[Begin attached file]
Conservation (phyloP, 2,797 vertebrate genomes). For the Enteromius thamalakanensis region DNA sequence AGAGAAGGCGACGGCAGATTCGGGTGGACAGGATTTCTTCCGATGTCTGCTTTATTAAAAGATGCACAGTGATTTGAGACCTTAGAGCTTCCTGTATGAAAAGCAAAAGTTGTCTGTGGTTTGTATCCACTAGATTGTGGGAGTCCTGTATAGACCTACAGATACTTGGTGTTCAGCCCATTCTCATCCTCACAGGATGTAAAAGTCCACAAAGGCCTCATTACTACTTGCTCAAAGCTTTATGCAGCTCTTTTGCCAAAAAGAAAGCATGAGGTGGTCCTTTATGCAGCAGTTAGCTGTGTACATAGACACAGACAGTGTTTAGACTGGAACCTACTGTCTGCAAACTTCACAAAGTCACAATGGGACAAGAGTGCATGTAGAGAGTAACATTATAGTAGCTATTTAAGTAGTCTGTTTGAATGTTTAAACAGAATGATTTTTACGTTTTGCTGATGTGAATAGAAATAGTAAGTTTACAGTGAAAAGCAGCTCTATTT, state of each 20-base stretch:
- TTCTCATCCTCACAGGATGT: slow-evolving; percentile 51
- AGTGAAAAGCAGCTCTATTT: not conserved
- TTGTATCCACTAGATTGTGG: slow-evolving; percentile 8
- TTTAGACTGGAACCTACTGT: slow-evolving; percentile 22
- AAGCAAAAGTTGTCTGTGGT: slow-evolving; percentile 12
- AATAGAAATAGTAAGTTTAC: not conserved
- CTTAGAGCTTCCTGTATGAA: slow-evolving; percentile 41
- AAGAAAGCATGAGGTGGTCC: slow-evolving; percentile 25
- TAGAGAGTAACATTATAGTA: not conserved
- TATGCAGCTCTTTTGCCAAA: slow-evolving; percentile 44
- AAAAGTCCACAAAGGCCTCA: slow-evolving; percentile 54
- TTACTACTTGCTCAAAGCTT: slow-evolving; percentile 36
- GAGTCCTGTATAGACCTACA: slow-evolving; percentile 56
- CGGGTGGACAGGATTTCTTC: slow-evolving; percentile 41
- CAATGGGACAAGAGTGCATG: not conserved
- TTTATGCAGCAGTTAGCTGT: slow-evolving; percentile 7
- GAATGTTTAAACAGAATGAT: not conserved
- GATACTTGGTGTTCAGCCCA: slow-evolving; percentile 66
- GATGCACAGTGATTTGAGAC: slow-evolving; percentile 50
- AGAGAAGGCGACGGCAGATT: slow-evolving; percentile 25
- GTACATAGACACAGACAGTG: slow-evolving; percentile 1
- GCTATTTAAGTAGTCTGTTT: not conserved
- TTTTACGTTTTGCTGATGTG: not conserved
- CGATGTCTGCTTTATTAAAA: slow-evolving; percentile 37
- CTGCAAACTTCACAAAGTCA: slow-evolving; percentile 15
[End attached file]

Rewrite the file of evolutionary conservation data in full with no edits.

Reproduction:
Conservation (phyloP, 2,797 vertebrate genomes). For the Enteromius thamalakanensis region DNA sequence AGAGAAGGCGACGGCAGATTCGGGTGGACAGGATTTCTTCCGATGTCTGCTTTATTAAAAGATGCACAGTGATTTGAGACCTTAGAGCTTCCTGTATGAAAAGCAAAAGTTGTCTGTGGTTTGTATCCACTAGATTGTGGGAGTCCTGTATAGACCTACAGATACTTGGTGTTCAGCCCATTCTCATCCTCACAGGATGTAAAAGTCCACAAAGGCCTCATTACTACTTGCTCAAAGCTTTATGCAGCTCTTTTGCCAAAAAGAAAGCATGAGGTGGTCCTTTATGCAGCAGTTAGCTGTGTACATAGACACAGACAGTGTTTAGACTGGAACCTACTGTCTGCAAACTTCACAAAGTCACAATGGGACAAGAGTGCATGTAGAGAGTAACATTATAGTAGCTATTTAAGTAGTCTGTTTGAATGTTTAAACAGAATGATTTTTACGTTTTGCTGATGTGAATAGAAATAGTAAGTTTACAGTGAAAAGCAGCTCTATTT, state of each 20-base stretch:
- TTCTCATCCTCACAGGATGT: slow-evolving; percentile 51
- AGTGAAAAGCAGCTCTATTT: not conserved
- TTGTATCCACTAGATTGTGG: slow-evolving; percentile 8
- TTTAGACTGGAACCTACTGT: slow-evolving; percentile 22
- AAGCAAAAGTTGTCTGTGGT: slow-evolving; percentile 12
- AATAGAAATAGTAAGTTTAC: not conserved
- CTTAGAGCTTCCTGTATGAA: slow-evolving; percentile 41
- AAGAAAGCATGAGGTGGTCC: slow-evolving; percentile 25
- TAGAGAGTAACATTATAGTA: not conserved
- TATGCAGCTCTTTTGCCAAA: slow-evolving; percentile 44
- AAAAGTCCACAAAGGCCTCA: slow-evolving; percentile 54
- TTACTACTTGCTCAAAGCTT: slow-evolving; percentile 36
- GAGTCCTGTATAGACCTACA: slow-evolving; percentile 56
- CGGGTGGACAGGATTTCTTC: slow-evolving; percentile 41
- CAATGGGACAAGAGTGCATG: not conserved
- TTTATGCAGCAGTTAGCTGT: slow-evolving; percentile 7
- GAATGTTTAAACAGAATGAT: not conserved
- GATACTTGGTGTTCAGCCCA: slow-evolving; percentile 66
- GATGCACAGTGATTTGAGAC: slow-evolving; percentile 50
- AGAGAAGGCGACGGCAGATT: slow-evolving; percentile 25
- GTACATAGACACAGACAGTG: slow-evolving; percentile 1
- GCTATTTAAGTAGTCTGTTT: not conserved
- TTTTACGTTTTGCTGATGTG: not conserved
- CGATGTCTGCTTTATTAAAA: slow-evolving; percentile 37
- CTGCAAACTTCACAAAGTCA: slow-evolving; percentile 15